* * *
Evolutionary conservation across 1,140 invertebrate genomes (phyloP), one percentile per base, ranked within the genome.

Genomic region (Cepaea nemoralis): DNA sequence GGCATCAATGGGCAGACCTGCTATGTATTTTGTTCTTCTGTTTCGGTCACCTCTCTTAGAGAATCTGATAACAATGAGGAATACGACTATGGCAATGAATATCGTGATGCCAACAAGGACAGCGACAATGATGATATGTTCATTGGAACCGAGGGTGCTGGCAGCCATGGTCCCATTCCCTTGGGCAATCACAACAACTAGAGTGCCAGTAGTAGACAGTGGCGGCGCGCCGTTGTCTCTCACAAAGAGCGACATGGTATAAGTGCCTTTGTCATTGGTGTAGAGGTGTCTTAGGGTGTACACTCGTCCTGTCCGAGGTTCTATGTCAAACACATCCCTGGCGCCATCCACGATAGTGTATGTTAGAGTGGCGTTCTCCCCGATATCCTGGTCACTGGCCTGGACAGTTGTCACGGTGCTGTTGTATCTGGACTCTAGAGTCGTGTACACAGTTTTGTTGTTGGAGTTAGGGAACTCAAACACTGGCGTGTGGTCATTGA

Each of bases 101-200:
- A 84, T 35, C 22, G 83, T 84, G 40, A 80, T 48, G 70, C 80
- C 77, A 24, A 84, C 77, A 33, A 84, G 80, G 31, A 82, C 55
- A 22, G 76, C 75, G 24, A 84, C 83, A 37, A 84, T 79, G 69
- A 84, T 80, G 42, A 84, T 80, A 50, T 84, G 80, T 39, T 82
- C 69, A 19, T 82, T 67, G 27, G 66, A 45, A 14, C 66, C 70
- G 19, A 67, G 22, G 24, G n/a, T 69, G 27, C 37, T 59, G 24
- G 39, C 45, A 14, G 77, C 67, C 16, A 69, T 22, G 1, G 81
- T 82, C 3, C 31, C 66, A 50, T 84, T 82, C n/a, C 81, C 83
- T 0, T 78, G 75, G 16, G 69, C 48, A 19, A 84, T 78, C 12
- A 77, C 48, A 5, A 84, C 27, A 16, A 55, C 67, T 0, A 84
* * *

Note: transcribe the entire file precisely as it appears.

Evolutionary conservation across 1,140 invertebrate genomes (phyloP), one percentile per base, ranked within the genome.

Genomic region (Cepaea nemoralis): DNA sequence GGCATCAATGGGCAGACCTGCTATGTATTTTGTTCTTCTGTTTCGGTCACCTCTCTTAGAGAATCTGATAACAATGAGGAATACGACTATGGCAATGAATATCGTGATGCCAACAAGGACAGCGACAATGATGATATGTTCATTGGAACCGAGGGTGCTGGCAGCCATGGTCCCATTCCCTTGGGCAATCACAACAACTAGAGTGCCAGTAGTAGACAGTGGCGGCGCGCCGTTGTCTCTCACAAAGAGCGACATGGTATAAGTGCCTTTGTCATTGGTGTAGAGGTGTCTTAGGGTGTACACTCGTCCTGTCCGAGGTTCTATGTCAAACACATCCCTGGCGCCATCCACGATAGTGTATGTTAGAGTGGCGTTCTCCCCGATATCCTGGTCACTGGCCTGGACAGTTGTCACGGTGCTGTTGTATCTGGACTCTAGAGTCGTGTACACAGTTTTGTTGTTGGAGTTAGGGAACTCAAACACTGGCGTGTGGTCATTGA

Each of bases 101-200:
- A 84, T 35, C 22, G 83, T 84, G 40, A 80, T 48, G 70, C 80
- C 77, A 24, A 84, C 77, A 33, A 84, G 80, G 31, A 82, C 55
- A 22, G 76, C 75, G 24, A 84, C 83, A 37, A 84, T 79, G 69
- A 84, T 80, G 42, A 84, T 80, A 50, T 84, G 80, T 39, T 82
- C 69, A 19, T 82, T 67, G 27, G 66, A 45, A 14, C 66, C 70
- G 19, A 67, G 22, G 24, G n/a, T 69, G 27, C 37, T 59, G 24
- G 39, C 45, A 14, G 77, C 67, C 16, A 69, T 22, G 1, G 81
- T 82, C 3, C 31, C 66, A 50, T 84, T 82, C n/a, C 81, C 83
- T 0, T 78, G 75, G 16, G 69, C 48, A 19, A 84, T 78, C 12
- A 77, C 48, A 5, A 84, C 27, A 16, A 55, C 67, T 0, A 84